Despite the very different styles of some songs in this album, tracks like Alone In My Home and Want And Able sound too familiar to the Blunderbuss tracks and it may be a long shot, but I'm pinning my hopes on an imminent reunion with Meg to resdiscover that garage rock sound with The White Stripes again. Finger's crossed, Stripes fans.

Tip: Get Lazaretto's ULTRA LP. It's a vinyl that's first of its kind.

Track Cuts: Lazaretto, Temporary Ground, That Black Bat Licorice

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Album Review: Jason Mraz - YES!

By Xinhua Aug 12, 2014

I don't think anyone has quite found their groove as well as Jason Mraz has. Once a witty word-meister full of wordplay tricks up his sleeve, it seems that he has mellowed out, in persona and also with his craft. Amping up the mellifluous from 2012's Love is a Four Letter Word, we get YES!, an album largely shaped by acoustic-folk and the genius harmonies of LA singing-songwriting quartet, Raining Jane.

I'm not sure if Mraz is trying to come off as an enlightened love guru (if that even exists), but he sure as hell is selling the karmic idea of "love and you will receive love in return", in his lead single Love Someone. It's stripped of the big beats and electronics, but still manages to enrapture the listener with his soothing vocals and matter-of-fact delivery. 

The upbeat comes in the form of  Hello, You Beautiful Thing, a little ditty that you might bob your head to now and then when it comes on the radio, but is largely forgettable save for the hook, "I know, I know it's gonna be a good day; Hello, hello you beautiful thing".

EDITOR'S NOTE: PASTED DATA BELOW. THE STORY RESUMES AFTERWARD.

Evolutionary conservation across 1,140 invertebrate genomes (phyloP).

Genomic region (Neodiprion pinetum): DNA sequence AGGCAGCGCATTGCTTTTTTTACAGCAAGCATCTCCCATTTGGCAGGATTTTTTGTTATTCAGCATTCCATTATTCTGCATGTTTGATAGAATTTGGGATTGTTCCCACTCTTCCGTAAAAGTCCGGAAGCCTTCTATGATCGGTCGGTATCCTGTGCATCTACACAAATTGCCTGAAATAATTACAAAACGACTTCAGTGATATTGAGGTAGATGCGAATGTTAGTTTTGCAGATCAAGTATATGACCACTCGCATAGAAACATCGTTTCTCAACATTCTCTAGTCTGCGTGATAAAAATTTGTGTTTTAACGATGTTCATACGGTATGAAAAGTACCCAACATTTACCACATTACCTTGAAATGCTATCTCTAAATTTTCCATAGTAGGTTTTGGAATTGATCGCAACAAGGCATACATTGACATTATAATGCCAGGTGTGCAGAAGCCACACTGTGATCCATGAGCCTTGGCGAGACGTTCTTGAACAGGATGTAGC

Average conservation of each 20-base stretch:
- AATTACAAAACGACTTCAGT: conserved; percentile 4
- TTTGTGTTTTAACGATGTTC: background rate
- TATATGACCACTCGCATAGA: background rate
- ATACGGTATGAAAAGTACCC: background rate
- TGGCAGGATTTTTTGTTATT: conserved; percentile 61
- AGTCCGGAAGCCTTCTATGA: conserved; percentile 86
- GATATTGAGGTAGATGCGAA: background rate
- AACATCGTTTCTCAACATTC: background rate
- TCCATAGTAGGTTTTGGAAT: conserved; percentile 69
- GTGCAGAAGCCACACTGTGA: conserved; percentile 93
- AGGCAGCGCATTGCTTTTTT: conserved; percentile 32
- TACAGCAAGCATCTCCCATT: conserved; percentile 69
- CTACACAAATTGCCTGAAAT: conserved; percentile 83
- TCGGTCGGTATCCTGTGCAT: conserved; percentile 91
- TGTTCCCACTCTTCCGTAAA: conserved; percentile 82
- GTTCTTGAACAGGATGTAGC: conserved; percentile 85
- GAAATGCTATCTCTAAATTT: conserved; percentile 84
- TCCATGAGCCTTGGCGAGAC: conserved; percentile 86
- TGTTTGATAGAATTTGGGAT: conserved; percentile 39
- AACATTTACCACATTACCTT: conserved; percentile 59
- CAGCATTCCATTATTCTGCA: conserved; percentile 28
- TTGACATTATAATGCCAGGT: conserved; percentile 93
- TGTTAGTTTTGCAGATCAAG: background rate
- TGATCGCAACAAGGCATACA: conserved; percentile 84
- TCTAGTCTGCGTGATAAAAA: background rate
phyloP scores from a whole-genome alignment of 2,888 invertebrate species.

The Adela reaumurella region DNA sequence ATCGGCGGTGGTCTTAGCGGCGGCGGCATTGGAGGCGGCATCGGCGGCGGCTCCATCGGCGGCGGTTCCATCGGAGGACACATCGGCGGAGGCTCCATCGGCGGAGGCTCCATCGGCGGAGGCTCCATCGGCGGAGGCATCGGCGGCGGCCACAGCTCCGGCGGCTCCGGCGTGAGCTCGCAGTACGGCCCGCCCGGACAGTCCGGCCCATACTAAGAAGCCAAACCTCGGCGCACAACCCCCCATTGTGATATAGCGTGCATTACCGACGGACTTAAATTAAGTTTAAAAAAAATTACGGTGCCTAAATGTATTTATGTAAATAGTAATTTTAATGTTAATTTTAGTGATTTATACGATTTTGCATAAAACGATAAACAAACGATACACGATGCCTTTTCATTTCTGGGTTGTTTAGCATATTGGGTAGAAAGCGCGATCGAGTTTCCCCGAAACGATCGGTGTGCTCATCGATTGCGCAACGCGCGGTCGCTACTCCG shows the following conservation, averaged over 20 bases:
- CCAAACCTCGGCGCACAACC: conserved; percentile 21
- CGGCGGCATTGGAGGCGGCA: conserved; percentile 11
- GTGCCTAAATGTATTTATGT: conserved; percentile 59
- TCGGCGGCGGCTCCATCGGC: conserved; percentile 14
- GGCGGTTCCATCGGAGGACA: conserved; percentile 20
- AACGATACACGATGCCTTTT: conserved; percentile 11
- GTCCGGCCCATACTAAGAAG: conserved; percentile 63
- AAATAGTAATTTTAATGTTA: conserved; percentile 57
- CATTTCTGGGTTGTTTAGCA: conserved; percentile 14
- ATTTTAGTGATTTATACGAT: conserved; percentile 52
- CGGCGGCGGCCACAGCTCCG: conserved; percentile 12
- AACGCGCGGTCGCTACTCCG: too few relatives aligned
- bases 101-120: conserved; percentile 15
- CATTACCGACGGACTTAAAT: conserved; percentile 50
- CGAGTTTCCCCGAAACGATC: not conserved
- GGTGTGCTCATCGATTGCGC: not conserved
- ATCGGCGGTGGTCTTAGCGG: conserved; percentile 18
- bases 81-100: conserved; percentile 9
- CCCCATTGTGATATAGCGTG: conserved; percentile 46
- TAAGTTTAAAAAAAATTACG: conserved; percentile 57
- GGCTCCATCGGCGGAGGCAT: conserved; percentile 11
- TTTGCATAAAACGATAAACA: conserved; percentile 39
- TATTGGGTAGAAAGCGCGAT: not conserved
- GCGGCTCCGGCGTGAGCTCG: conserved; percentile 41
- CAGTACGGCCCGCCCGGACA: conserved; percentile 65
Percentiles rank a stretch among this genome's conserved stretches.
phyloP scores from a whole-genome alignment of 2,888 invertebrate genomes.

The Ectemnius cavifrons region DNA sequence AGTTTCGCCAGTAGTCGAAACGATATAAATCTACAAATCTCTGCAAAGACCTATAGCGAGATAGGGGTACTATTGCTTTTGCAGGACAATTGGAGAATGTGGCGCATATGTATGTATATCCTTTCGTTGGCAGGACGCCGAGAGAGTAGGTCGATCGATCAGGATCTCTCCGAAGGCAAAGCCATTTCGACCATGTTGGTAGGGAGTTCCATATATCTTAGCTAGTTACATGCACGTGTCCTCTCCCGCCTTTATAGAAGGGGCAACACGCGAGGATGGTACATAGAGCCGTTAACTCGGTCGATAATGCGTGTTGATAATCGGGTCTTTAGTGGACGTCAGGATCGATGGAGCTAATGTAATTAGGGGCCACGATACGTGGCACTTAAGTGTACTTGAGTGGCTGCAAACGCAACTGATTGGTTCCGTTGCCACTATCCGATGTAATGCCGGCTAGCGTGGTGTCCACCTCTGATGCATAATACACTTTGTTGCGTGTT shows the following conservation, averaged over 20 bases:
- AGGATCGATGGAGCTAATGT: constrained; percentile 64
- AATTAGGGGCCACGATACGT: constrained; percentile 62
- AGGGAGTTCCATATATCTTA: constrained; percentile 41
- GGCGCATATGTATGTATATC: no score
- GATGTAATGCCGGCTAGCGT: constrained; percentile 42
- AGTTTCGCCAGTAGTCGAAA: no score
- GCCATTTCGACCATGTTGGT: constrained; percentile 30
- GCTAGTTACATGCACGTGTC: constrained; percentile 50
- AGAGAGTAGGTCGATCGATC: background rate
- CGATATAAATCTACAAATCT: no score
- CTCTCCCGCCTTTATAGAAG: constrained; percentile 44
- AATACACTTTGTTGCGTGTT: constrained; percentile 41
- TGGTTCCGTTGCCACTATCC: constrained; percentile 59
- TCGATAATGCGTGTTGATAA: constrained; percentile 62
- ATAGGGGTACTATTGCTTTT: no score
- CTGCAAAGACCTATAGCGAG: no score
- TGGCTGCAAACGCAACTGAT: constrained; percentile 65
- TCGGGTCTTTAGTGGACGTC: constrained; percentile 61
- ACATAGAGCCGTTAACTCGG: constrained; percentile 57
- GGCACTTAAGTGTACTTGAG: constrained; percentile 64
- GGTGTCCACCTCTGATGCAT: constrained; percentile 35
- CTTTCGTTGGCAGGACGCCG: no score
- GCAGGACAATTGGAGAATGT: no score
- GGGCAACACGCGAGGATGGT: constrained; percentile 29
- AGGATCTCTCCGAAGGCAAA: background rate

In fact, most of the songs make up for the soundtrack of summer - Long Drive, with its sitar-backing and gentle, mid-tempo beats, and the ethereal echoes/harmonies. It's a song for cruisin', that's for sure; or for when the campfire is at its imminent end, flickering embers emitting a low light and warmth, ideal for snuggles.

Quiet has that hint of country, as Mraz tries out a country twang, slowly starting out but blending into a calming piano track. The phrase that will surely hit home for many, "Will you be my constant through it all?" and  "Everything goes quiet when it's you I'm with". Another song that will grip hearts is the acapella-esque It's So Hard to Say Goodbye to Yesterday; a welcome refrain after all the guitar strumming: vulnerable and enchanting, this one is definitely worth a listen.

At 14 tracks long, it's quite overwhelming to listen to this all in one sitting, but as standalones, some songs do shine brighter than others, and could definitely be made more compact an album.

Track Cuts: Hello, You Beautiful Thing, It's So Hard to Say Goodbye to Yesterday, Love Someone, Quiet, Long Drive

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Coldplay is back with their sixth studio album, Ghost Stories. A step-down from the extremely experimental Mylo Xyloto, Ghost Stories centers around frontman Chris Martin's separation with actress-wife Gwyneth Paltrow which gives rise to 9 tracks filled with his sorrow and longing. The tracks are filled with deep lyrics and unfortunately a very consistent sound throughout which gets boring after a while. Sure Coldplay has tried to liven up the tracks with their collaboration with artists like Timbaland and Avicii to fuse some EDM qualities in their songs, but overall none of the tracks really stand out.